Friday, January 5, 2024

#2,942. The Choirboys (1977) - Films of the 1970s


The first hour or so of Robert Aldrich’s The Choirboys has the look and feel of a made-for-TV film, but the personality of a bawdy R-rated comedy. Throwing a spotlight on a group of Los Angeles cops, the movie is pitched at a very bizarre level early on, with party scenes that spiral out of control; run-ins with the public that go very, very wrong; and morning briefings during which everyone tosses insults at one another.

Yet for a movie about L.A. cops and the dangers they face (the reason they act like drunken fools during their off-time is to relieve the tension), there is an artificiality to it all; characters are so goofy and over-the-top that anyone missing the opening credits might think they were watching an extended TV pilot for an inferior Barney Miller spin-off.

Among the officers at this particular precinct is 19-year veteran “Spermwhale” Whalen (Charles Durning), whose bad attitude may end up costing him his pension when he retires in six months. Then there’s the bigoted Roscoe Rules (Tim McIntire), a foul-tempered cop whose antics get him and his young partner Dean Proust (Randy Quaid) into plenty of sticky situations.

Black officer Calvin Motts (Louis Gossett Jr.) and Asian Frank Tanaguchi (Clyde Kusatsu) are often the butt of jokes aimed at their ethnicity, while Baxter Slate (Perry King), Spencer Van Moot (Stephen Macht), Sam Lyles (Don Stroud), and Harold Bloomguard (James Woods) fumble their way through one assignment after another.

At one point, officers Slate, Lyles and Bloomguard are assigned temporarily to Vice Squad under Sgt. Scuzzi (Burt Young), with disastrous results. Rules and Proust are sent in to break up a potential race riot at a tenement, only to be beaten to a pulp by damn near the entire building!

Many scenes in The Choirboys are also set in MacArthur Park, where the buddies gather nightly to blow off a little steam, moments that are played (mostly) for laughs. Yet while the movie features a number of amazing actors, we rarely believe any of them could pass as officers of the law.

Then, at right around the halfway point, The Choirboys starts to tackle more serious subject matters, with as much drama as comedy sprinkled into the mix. Lyles and Bloomguard are Vietnam vets who served together during the war, with Lyles especially traumatized by the experience (the film opens with an unconvincing flashback, showing the battle that scarred Lyles). There’s also a very poignant scene in which Burt Young’s Scuzzi, portrayed up the that point as a slob, has a heart-to-heart talk with a tearful homosexual teen arrested for soliciting sex from undercover cop Zoony (Vic Tayback).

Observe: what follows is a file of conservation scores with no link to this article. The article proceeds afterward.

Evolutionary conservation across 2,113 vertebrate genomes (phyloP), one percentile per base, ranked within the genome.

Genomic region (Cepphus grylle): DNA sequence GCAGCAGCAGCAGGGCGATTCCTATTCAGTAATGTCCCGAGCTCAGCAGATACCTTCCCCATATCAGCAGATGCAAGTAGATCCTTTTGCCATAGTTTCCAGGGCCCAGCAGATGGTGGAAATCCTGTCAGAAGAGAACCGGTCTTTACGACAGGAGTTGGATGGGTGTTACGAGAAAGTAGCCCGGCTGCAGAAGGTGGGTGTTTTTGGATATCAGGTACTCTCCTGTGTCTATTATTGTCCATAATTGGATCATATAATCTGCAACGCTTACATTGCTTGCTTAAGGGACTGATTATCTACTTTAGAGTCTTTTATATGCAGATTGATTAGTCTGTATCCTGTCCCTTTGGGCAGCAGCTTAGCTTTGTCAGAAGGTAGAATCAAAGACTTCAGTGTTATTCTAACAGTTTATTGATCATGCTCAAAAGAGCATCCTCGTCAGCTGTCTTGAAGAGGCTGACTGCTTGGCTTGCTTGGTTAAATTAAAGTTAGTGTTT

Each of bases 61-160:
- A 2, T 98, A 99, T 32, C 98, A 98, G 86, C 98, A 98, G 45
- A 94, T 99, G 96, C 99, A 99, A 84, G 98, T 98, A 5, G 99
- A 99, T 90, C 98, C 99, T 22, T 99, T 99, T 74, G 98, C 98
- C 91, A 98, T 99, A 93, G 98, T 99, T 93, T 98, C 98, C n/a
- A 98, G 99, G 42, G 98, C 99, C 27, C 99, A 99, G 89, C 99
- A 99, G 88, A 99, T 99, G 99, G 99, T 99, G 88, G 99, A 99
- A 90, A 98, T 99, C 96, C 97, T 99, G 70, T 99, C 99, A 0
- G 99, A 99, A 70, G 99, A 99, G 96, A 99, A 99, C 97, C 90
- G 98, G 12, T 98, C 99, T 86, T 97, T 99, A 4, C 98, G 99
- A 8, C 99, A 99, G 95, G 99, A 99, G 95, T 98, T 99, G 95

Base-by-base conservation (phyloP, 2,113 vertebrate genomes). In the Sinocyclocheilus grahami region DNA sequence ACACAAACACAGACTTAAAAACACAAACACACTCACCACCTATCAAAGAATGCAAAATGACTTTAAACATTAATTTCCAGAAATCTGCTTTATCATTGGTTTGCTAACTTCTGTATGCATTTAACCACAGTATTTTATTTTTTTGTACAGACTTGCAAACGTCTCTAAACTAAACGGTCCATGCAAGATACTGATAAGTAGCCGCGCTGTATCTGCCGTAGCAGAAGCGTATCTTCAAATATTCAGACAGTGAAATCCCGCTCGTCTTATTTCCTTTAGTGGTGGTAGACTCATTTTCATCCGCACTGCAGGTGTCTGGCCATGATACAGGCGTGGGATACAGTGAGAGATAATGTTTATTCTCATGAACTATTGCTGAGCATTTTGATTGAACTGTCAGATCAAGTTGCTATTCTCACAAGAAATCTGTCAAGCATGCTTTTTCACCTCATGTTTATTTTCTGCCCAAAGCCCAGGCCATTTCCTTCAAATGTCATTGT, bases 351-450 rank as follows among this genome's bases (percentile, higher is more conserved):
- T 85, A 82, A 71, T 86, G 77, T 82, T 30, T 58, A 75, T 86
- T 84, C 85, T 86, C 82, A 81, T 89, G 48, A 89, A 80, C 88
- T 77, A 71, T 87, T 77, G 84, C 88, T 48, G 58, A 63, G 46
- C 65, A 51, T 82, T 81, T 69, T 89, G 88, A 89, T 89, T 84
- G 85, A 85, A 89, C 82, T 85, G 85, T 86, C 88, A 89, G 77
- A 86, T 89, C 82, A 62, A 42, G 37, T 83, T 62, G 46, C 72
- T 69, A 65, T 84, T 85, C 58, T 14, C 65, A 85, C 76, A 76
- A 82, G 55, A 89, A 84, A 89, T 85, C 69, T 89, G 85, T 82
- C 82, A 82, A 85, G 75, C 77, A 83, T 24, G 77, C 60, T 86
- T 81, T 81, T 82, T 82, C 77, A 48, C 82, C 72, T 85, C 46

The Choirboys gets even darker in the last act, and while it maintains that made-for-TV vibe throughout (MacArthur Park never looks like anything more than a backlot set), it also adapts some of the grittiness you’d expect to find in a ‘70s cop / crime movie, with Robert Webber turning up late and stealing the show as the hyper Deputy Chief Riggs (the one character who generates genuine laughs in his handful of scenes).

Does the movie earn this sudden switch in tone? Not really, but I welcomed it anyway. All at once, these guys seemed more like real characters than the clownish, drunken buffoons that earlier had been making a string of sexist, racist, and homophobic jokes. I found myself invested in their later situations and conflicts.

Not that any of this redeems Aldrich’s movie. The Choirboys is just too silly for too long to be taken completely seriously at any point. But at least we catch of glimpse of the old Aldrich, the filmmaker who helmed such classics as Kiss Me Deadly, What Ever Happened to Baby Jane?, and The Dirty Dozen.

The Choirboys definitely pales in comparison to these three films, but with all the inane scenes in this movie, and the humor that falls flat a hell of a lot more than it connects, you’ll be happy that at least a glimmer of Robert Aldrich peeked through in the end.
Rating: A possibly far too generous 5 out of 10

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